Daily Notifications
Sign up for free emails to receive the feature story every morning in your inbox at


Would you buy a used car from this man? Scientology and refunds — a primer


We always enjoy Jeffrey Augustine’s explorations of Scientology’s own internal rules and documents in order to explain how it really works. In this case, he exposes how Scientology is violating the promises it made the IRS regarding refund requests by its members. And if that’s the case, it should put Scientology’s tax exempt status into question. The best part? Former members who have been locked out of refunds may be in the best position to get the IRS to act. We’ll let Jeff explain…

In its third series of responses to the IRS in support of its application for tax exemption, the Church of Scientology complained in 1992 that it was misunderstood and not being treated fairly. In the paragraph below, the Church says that giving refunds, for example, may appear to seem “commercial,” but they are an important part of getting feedback from members…


The church went on to explain that this vital source of feedback was divided into two types — “refunds” made to those unhappy with a service, and “repayments” for those who had banked money for future courses but then changed their minds…



Scientology made it sound so simple: The “unhappy few” would be given refunds or repayments and would be permanently expelled from the Church so that the “very happy” could continue on in Scientology without being enturbulated by the unhappy few.

The Church has always solicited and encouraged its members to make advanced payments for future services. The Church pitches this as a way for its members to “open a flow” and make payments for its super-expensive services. These advanced payments are called “money on account.” However, the term “money on account” is so extraordinarily misleading as to be esentially meaningless. The moment any Scientologist puts “money on account” that money is treated as a donation and becomes Church property.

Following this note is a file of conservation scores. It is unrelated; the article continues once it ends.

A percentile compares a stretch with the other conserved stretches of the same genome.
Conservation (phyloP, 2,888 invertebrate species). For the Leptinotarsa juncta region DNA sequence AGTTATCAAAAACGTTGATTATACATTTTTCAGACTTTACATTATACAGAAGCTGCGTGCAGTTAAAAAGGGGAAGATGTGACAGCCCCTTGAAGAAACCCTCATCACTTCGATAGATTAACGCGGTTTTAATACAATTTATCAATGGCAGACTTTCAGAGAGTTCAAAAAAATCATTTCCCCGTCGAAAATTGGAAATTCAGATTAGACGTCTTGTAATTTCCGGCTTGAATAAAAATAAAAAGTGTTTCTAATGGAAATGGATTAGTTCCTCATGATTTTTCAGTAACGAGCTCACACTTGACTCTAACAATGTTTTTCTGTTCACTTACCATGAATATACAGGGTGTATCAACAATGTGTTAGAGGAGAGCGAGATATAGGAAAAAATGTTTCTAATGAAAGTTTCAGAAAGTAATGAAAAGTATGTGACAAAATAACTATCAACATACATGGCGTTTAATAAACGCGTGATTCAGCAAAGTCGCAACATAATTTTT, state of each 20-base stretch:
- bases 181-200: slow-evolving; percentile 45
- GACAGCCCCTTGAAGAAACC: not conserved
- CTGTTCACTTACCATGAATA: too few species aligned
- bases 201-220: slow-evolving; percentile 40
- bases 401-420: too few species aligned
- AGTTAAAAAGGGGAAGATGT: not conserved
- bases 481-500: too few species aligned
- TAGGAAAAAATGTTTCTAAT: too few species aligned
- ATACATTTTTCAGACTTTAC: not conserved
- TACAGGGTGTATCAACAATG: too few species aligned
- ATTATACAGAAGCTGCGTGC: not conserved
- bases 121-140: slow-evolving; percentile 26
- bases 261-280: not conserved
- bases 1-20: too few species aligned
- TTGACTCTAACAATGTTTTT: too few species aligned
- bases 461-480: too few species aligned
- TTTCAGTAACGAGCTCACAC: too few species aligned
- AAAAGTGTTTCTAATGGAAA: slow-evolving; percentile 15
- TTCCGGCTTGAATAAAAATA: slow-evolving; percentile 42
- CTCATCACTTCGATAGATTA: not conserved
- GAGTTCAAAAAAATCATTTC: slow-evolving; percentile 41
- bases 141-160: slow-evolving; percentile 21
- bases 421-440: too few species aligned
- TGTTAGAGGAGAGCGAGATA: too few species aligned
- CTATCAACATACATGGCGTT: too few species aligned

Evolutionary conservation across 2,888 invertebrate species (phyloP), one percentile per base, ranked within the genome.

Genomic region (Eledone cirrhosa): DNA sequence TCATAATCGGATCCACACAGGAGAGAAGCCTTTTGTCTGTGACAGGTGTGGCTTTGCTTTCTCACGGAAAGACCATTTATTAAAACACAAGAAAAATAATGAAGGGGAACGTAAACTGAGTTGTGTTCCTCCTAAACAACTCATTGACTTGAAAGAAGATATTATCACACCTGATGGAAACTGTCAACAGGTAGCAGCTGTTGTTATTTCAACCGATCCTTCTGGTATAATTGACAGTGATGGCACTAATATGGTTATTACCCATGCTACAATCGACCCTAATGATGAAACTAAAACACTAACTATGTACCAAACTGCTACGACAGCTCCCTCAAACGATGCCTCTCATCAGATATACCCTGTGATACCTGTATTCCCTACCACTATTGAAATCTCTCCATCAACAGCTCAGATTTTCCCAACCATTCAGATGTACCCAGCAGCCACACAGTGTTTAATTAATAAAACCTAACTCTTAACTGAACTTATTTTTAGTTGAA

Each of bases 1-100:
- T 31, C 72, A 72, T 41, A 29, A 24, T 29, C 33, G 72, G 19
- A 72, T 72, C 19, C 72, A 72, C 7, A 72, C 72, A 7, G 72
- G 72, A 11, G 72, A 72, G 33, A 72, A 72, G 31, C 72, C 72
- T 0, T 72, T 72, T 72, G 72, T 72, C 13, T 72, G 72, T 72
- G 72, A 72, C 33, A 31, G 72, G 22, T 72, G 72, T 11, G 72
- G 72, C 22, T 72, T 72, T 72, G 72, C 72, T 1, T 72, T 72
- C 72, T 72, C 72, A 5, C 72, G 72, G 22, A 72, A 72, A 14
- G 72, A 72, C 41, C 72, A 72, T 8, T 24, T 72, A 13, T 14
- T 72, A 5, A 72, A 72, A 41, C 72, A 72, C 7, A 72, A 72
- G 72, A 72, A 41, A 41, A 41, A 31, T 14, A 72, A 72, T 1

A Scientologist might, for example, over a period of time pay $100,000 toward an expensive process like the “L Rundowns.” But over that time, the person might have read negative things about Scientology on the Internet and may have a change of heart, and asks for that $100,000 back as a repayment.

Scientology told the IRS that in such a case, it has an internal refund process in place. One of the first things that happens is that it puts the money in question in a special place, the Claims Verification Board (CVB)…


In order to get that repayment from the CVB, you would first need to fill out a CVB routing form, which is fairly daunting in its complexity and number of steps, including personal meetings with various church officials to get their signature on the form. Each of them, we hear from people who have been through it, will do their best to talk you out of continuing with the quest.

Some of those officials will insist that you get sec checking (Scientology interrogations) or other auditing procedures in order to “handle” the upset that has caused the request for a refund to begin with. Those cycles can easily eat up $25,000 to $50,000 of the “money on account.”

And what happens to those who ask for repayment if they’ve been “declared” a “Suppressive Person?” Once a Scientologist has been declared an SP, they are not allowed to step foot onto Church premises to complete the CVB routing form.

In recent years, Scientology has spelled out this Catch-22 in the letters it sends out. We’ve seen numerous examples, like the following, where it’s spelled out pretty clearly — in order to get a refund, you need to fill out a CVB form, but since you’re an “SP,” you can’t come into an org and get one…


Now, consider how Scientology handles refunds in light of something founder L. Ron Hubbard said…

“First consider a group which takes in money but does not deliver anything in exchange. This is called rip-off. It is the ‘exchange’ condition of robbers, tax men, governments and other criminal elements.” – L. Ron Hubbard, HCO PL 10 Sep 82 – Exchange, Org Income and Staff Pay.

Hubbard could not have described Scientology’s refund process better if he’d tried.

And not only is Scientology taking in money with no intention of delivering anything if someone asks for a refund, it lied to the IRS in 1992 and said that its refund process was “exceedingly fair.”